1. S.A. No. 180 of 1938. - This appeal is concluded by the findings of fact of the lower appellate Court. The cross-objection relates to the land in Schedule 3 and is concerned with the form which the relief to be granted to the plaintiffs ought to take. The facts are these : This land originally belonged to defendant 8. It was sold in execution of a rent decree and purchased by one Nagendra. Nagendra sold part of it, in area 18 gandas, to defendant 1. He then sold the balance to one Ambica Bhattacharyya, who in his turn sold it to the plaintiffs. Defendant 8 instituted a title suit in connexion with this land. It was eventually compromised. By the compromise, defendant 1 and the plaintiffs surrendered half to defendant 8. No terms inter se were arranged between them as to the mode in which the balance was to be divided. It is clear that on these facts the plaintiffs cannot claim khas possession. They are really co- sharers with defendants 1 and 8. It is now agreed between the parties that the share remaining with defendant 1, after the com promise, is 9 gandas. As both he and the plaintiffs allowed defendant 8 to recover half, it is only reasonable to suppose that the intention was that they should each surrender half of their own respective interests. The result is that the appeal is dismissed with costs. The cross-objection is allowed and the decree of the lower appellate Court is modified. The plaintiffs will be given a declaration of their title to an eight annas share, minus 9 gandas belonging to defendant 1 in the lands included in Schedule 3 of the plaint and joint possession with defendants 1 and 8. There will be no costs in the cross-objection.
2. Second Appeal No. 338 of 1938 : This appeal is by the defendant. The plaintiffs instituted the suit in order to enforce two mortgage bonds executed in their favour by the defendant. Plaintiff 1 who at different times worked in Rangoon and Basra remitted Rs. 720 to the appellant on different dates between 21st June 1920 and 17th April 1926. The two mortgage bonds were executed on 24th October 1929 and 24th February 1930. The plaintiffs' case is that the consideration for these mortgages was part of the money so remitted. The defence, on the other hand, contended that the transactions were benami and that no interest was conveyed by them to the plaintiffs. The Munsif dismissed the suit upon this view, but it has been decreed by the lower appellate Court.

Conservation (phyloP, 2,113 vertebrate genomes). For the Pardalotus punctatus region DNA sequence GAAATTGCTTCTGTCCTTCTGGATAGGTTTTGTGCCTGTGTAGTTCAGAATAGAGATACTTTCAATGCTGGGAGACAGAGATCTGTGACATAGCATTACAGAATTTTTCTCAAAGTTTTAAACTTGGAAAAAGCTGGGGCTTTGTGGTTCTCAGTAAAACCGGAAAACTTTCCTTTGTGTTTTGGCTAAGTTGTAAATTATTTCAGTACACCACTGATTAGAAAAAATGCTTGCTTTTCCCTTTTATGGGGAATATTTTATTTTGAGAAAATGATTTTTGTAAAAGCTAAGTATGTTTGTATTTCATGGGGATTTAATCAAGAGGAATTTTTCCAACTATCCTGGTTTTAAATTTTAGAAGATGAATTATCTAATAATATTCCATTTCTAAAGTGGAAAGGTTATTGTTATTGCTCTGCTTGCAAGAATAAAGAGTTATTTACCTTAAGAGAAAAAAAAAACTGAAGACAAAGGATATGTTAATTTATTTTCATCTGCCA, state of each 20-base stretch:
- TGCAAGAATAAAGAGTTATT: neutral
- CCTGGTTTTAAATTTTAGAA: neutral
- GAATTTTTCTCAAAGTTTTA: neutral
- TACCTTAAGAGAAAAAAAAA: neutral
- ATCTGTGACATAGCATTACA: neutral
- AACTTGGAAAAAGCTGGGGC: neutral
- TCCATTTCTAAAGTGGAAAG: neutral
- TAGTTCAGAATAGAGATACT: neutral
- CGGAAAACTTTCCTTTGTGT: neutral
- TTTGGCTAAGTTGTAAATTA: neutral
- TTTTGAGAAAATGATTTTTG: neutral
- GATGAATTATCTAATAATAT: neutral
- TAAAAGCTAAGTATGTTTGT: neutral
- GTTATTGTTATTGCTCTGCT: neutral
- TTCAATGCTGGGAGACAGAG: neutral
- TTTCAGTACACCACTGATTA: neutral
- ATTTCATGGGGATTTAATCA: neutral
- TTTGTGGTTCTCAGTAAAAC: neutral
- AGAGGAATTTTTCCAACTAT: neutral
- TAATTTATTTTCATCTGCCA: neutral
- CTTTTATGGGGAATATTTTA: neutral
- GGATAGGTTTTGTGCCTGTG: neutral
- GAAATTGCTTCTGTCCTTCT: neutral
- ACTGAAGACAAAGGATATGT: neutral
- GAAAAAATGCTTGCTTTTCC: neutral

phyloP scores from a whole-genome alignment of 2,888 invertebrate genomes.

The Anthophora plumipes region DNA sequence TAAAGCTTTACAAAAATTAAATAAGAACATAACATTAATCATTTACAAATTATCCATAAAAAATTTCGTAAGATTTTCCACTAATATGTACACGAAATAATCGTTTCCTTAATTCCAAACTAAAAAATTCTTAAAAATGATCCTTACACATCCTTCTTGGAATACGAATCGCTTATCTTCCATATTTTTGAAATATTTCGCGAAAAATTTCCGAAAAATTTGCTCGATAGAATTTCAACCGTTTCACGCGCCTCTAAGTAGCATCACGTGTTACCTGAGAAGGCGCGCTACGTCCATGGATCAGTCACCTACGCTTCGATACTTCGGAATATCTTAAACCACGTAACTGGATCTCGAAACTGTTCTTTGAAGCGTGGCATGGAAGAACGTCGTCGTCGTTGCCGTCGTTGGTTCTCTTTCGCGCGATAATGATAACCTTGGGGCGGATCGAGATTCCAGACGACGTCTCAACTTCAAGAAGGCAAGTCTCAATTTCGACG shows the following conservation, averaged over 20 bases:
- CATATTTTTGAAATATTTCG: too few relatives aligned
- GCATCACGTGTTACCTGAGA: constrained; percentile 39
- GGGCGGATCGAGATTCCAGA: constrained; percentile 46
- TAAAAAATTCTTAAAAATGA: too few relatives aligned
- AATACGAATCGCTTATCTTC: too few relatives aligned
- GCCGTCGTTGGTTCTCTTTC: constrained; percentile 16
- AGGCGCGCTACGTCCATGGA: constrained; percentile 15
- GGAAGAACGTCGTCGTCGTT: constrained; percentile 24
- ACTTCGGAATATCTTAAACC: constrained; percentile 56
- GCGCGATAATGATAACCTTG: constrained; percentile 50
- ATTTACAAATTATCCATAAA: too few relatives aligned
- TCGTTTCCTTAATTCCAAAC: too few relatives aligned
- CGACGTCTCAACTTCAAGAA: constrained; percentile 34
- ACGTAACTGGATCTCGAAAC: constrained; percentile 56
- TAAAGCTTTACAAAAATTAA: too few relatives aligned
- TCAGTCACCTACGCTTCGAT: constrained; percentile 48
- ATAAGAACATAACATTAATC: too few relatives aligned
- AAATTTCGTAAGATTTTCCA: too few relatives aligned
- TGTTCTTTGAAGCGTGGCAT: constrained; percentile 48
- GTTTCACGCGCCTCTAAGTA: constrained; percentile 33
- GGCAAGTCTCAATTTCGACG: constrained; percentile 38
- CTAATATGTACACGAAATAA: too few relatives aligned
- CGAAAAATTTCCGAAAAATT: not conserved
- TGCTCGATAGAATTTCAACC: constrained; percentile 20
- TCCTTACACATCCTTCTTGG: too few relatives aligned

3. Two points have been pressed in support of the appeal: (1) that the suit ought to be dismissed on the ground of res judicata and (2) that on the findings of fact there was no-legal consideration for the mortgages. In order to understand the former argument, it is necessary to refer to certain facts. The appellant also executed a sale deed and a lease in favour of the plaintiffs. 'With regard to these transactions the plaintiffs' case was that the consideration was the balance of the remittances. Similarly, the defence was that these two transactions also were benami and that no interest passed to the plaintiffs. In order to recover possession of the land conveyed by the kobala and the lease the plaintiffs instituted Title Suit No. 158 of 1936 in the Second Munsif's Court on 10th July 19S6. The Munsif accepted the defence of benami and dismissed the suit on 6th April 1937. The plaintiffs appealed, but their appeal was dismissed on 26th June 1937. There was a finding of fact that the plaintiffs' story that these remittances were a loan to the appellant was false. The present suit was instituted in the third Court of the Munsif on 21st December 1936, and dismissed on 5th May 1937. The plaintiffs appealed. It was contended in the lower appellate Court by the appellant that the finding in the former suit regarding the story of a loan was res judicata. This plea was overruled by the Subordinate Judge. Apart from that, he considered the facts and came to the conclusion that the transactions were genuine.